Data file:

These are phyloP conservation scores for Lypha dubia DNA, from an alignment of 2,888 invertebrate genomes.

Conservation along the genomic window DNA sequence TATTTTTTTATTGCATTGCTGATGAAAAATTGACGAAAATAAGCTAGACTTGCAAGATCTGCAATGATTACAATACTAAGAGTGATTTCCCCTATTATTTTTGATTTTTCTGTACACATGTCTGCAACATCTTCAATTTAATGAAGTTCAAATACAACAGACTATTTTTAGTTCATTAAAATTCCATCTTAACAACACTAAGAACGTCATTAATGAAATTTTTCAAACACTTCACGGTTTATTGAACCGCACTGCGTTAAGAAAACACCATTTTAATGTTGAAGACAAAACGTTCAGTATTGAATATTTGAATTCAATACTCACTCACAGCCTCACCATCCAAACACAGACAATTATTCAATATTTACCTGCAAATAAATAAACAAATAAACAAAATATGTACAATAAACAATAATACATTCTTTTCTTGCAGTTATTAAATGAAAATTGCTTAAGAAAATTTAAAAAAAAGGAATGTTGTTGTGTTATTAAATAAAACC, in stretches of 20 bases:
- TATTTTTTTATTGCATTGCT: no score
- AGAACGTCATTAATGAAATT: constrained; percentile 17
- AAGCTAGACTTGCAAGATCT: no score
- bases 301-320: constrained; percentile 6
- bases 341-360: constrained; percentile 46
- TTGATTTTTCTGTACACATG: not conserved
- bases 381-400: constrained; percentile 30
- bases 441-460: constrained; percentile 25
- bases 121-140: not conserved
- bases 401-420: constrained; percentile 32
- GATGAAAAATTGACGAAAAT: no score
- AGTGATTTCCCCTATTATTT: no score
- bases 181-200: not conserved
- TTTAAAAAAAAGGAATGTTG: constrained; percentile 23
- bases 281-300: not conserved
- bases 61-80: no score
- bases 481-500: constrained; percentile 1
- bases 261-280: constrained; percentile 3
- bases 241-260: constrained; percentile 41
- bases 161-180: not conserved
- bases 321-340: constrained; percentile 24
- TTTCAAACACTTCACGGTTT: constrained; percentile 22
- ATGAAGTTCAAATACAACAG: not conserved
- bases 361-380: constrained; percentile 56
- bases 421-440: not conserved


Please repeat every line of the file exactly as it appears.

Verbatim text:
These are phyloP conservation scores for Lypha dubia DNA, from an alignment of 2,888 invertebrate genomes.

Conservation along the genomic window DNA sequence TATTTTTTTATTGCATTGCTGATGAAAAATTGACGAAAATAAGCTAGACTTGCAAGATCTGCAATGATTACAATACTAAGAGTGATTTCCCCTATTATTTTTGATTTTTCTGTACACATGTCTGCAACATCTTCAATTTAATGAAGTTCAAATACAACAGACTATTTTTAGTTCATTAAAATTCCATCTTAACAACACTAAGAACGTCATTAATGAAATTTTTCAAACACTTCACGGTTTATTGAACCGCACTGCGTTAAGAAAACACCATTTTAATGTTGAAGACAAAACGTTCAGTATTGAATATTTGAATTCAATACTCACTCACAGCCTCACCATCCAAACACAGACAATTATTCAATATTTACCTGCAAATAAATAAACAAATAAACAAAATATGTACAATAAACAATAATACATTCTTTTCTTGCAGTTATTAAATGAAAATTGCTTAAGAAAATTTAAAAAAAAGGAATGTTGTTGTGTTATTAAATAAAACC, in stretches of 20 bases:
- TATTTTTTTATTGCATTGCT: no score
- AGAACGTCATTAATGAAATT: constrained; percentile 17
- AAGCTAGACTTGCAAGATCT: no score
- bases 301-320: constrained; percentile 6
- bases 341-360: constrained; percentile 46
- TTGATTTTTCTGTACACATG: not conserved
- bases 381-400: constrained; percentile 30
- bases 441-460: constrained; percentile 25
- bases 121-140: not conserved
- bases 401-420: constrained; percentile 32
- GATGAAAAATTGACGAAAAT: no score
- AGTGATTTCCCCTATTATTT: no score
- bases 181-200: not conserved
- TTTAAAAAAAAGGAATGTTG: constrained; percentile 23
- bases 281-300: not conserved
- bases 61-80: no score
- bases 481-500: constrained; percentile 1
- bases 261-280: constrained; percentile 3
- bases 241-260: constrained; percentile 41
- bases 161-180: not conserved
- bases 321-340: constrained; percentile 24
- TTTCAAACACTTCACGGTTT: constrained; percentile 22
- ATGAAGTTCAAATACAACAG: not conserved
- bases 361-380: constrained; percentile 56
- bases 421-440: not conserved